We all, I’m sure, know how people on “welfare,” i.e. receiving virtually any safety net benefit, are often bad-mouthed.
We know too that the process of gaining benefits and keeping them often subjects recipients to requirements and hassles that we’d never imposed on better-off people.
The humiliations and inconveniences deter some eligible people from applying — a feature, not a bug in some state and local systems.
But exclusion from the mainstream has other consequences, say the coauthors of another of the recently-published poverty reduction papers I mentioned the other day.
We obviously need reforms to reflect current facts—notably, the make-up of the poverty population. But Professors Kathryn Edin, Luke Schaefer and Laura Tach argue that we need something more to make our investments as effective as possible.
They propose a “litmus test” for anti-poverty policies. These, they say, should foster a sense of inclusion. That will not only accord beneficiaries the dignity they deserve, but help motivate them to act in ways that benefit them, their communities and our society as a whole.
They use the refundable Earned Income Tax Credit as a prime example. Not perfect, as they say, because it benefits only lower-income adults with paying jobs—and, as they don’t say, does very little for those who don’t have children living with them.
But their study of how EITC recipients spent their refunds found that they spend them “remarkably responsibly,” e.g,. to pay off debt, buy things that will last and, in their view at least, contribute to upward mobility.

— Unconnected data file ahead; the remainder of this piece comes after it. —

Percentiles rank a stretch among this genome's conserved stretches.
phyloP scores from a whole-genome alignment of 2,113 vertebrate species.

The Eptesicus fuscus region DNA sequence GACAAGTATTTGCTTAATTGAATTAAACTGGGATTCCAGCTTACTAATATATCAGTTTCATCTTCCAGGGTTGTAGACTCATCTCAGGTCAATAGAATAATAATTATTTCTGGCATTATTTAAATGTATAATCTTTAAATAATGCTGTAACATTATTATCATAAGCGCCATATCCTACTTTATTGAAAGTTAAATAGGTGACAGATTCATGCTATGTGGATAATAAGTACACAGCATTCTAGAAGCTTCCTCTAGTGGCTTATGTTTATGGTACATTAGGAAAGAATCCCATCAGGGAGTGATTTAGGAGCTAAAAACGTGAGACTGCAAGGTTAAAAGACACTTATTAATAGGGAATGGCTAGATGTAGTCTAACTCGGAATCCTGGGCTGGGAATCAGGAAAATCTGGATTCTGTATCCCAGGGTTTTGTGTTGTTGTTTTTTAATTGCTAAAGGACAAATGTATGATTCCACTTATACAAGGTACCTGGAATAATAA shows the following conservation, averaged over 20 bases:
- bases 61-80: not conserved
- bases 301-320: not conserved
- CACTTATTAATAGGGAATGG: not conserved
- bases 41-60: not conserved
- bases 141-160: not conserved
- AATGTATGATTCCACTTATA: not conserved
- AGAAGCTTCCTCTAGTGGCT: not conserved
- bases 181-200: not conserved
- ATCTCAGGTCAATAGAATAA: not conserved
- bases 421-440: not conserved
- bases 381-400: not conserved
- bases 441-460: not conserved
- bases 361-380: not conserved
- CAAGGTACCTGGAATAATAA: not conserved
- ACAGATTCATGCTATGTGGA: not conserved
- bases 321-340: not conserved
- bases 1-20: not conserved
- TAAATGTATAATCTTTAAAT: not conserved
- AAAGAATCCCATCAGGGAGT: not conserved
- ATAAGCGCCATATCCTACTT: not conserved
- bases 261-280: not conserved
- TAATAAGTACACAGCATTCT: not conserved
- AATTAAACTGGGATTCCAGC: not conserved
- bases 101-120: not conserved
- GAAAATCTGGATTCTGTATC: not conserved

Edin et al. cite two reasons for behaviors generally viewed as responsible. First, the refunds hinge on paying work — a core American value. So when prospective beneficiaries seek to claim it,, they’re treated respectfully, just as better-off filers are.
The second reason is that they can choose how they’ll spend their annual cash infusion, rather than having the choice made for them, as for example, SNAP (the food stamp program) does.
This, the coauthors say, is empowering. That in itself, one infers, contributes to responsible behaviors.
Perhaps, they say, their litmus test should extend to programs that depend on donations. Some I’m familiar with not only treat their clients with respectfully, but offer programs to empower them.
Perhaps you also know some too — and some that would flunk the litmus test. I and your fellow viewers, I think, would welcome personal stories, other examples, etc. posted here as comments.